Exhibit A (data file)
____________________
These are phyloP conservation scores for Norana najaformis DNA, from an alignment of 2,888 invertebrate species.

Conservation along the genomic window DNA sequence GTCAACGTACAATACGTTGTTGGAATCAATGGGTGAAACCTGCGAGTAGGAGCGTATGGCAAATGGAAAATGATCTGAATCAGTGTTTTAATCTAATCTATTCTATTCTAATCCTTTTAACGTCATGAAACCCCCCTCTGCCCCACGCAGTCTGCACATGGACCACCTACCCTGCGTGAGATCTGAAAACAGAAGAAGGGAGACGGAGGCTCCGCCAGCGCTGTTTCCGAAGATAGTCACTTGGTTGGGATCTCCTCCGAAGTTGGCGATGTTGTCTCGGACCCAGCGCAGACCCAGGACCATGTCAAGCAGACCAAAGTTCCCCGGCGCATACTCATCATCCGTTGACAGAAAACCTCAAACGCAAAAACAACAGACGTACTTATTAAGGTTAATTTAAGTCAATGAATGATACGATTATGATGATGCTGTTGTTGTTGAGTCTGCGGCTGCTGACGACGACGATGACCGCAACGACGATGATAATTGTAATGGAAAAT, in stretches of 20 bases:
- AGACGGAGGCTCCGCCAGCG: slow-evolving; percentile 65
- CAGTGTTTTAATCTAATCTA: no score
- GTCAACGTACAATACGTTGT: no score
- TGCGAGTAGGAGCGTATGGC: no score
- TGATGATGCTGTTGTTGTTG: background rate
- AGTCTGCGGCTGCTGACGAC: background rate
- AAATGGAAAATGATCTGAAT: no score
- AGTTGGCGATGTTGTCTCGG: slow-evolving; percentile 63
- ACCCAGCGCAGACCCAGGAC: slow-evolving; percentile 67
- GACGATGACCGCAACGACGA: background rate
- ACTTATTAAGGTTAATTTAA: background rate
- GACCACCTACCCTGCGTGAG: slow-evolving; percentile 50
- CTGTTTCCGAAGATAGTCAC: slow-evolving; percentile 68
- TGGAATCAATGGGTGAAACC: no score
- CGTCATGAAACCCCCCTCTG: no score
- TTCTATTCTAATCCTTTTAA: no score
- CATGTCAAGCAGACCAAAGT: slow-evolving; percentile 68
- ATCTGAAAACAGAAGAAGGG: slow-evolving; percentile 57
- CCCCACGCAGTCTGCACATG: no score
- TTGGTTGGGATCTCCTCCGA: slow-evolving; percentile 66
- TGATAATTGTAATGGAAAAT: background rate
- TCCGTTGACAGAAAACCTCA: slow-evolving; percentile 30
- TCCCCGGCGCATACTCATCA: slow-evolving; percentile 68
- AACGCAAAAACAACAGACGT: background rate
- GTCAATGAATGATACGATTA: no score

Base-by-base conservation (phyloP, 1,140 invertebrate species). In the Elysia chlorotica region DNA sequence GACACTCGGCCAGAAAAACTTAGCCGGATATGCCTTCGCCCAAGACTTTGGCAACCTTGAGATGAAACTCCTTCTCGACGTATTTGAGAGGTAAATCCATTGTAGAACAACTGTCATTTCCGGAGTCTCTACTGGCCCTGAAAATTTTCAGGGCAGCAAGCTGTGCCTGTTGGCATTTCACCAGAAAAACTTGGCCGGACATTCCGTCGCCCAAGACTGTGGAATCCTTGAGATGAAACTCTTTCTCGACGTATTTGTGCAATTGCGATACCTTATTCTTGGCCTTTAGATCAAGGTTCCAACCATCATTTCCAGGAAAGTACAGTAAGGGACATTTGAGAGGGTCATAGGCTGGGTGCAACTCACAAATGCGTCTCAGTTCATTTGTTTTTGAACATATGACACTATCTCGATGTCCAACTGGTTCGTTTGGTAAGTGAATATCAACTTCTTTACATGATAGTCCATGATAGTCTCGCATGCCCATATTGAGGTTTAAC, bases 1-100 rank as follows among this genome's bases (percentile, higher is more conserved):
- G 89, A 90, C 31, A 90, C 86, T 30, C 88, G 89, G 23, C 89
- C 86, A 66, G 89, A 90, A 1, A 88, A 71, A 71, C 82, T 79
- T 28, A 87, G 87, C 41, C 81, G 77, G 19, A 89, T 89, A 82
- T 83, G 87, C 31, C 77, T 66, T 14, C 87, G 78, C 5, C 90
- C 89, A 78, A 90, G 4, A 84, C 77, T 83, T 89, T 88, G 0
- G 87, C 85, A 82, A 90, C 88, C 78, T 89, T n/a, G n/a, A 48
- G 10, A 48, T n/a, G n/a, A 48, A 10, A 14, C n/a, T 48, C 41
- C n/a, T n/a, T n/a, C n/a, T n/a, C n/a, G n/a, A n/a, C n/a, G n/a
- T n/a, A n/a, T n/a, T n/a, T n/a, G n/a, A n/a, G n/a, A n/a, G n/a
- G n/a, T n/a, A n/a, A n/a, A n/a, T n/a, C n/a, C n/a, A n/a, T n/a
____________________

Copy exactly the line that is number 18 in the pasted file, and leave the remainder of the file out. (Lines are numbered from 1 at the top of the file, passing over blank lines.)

- TTCTATTCTAATCCTTTTAA: no score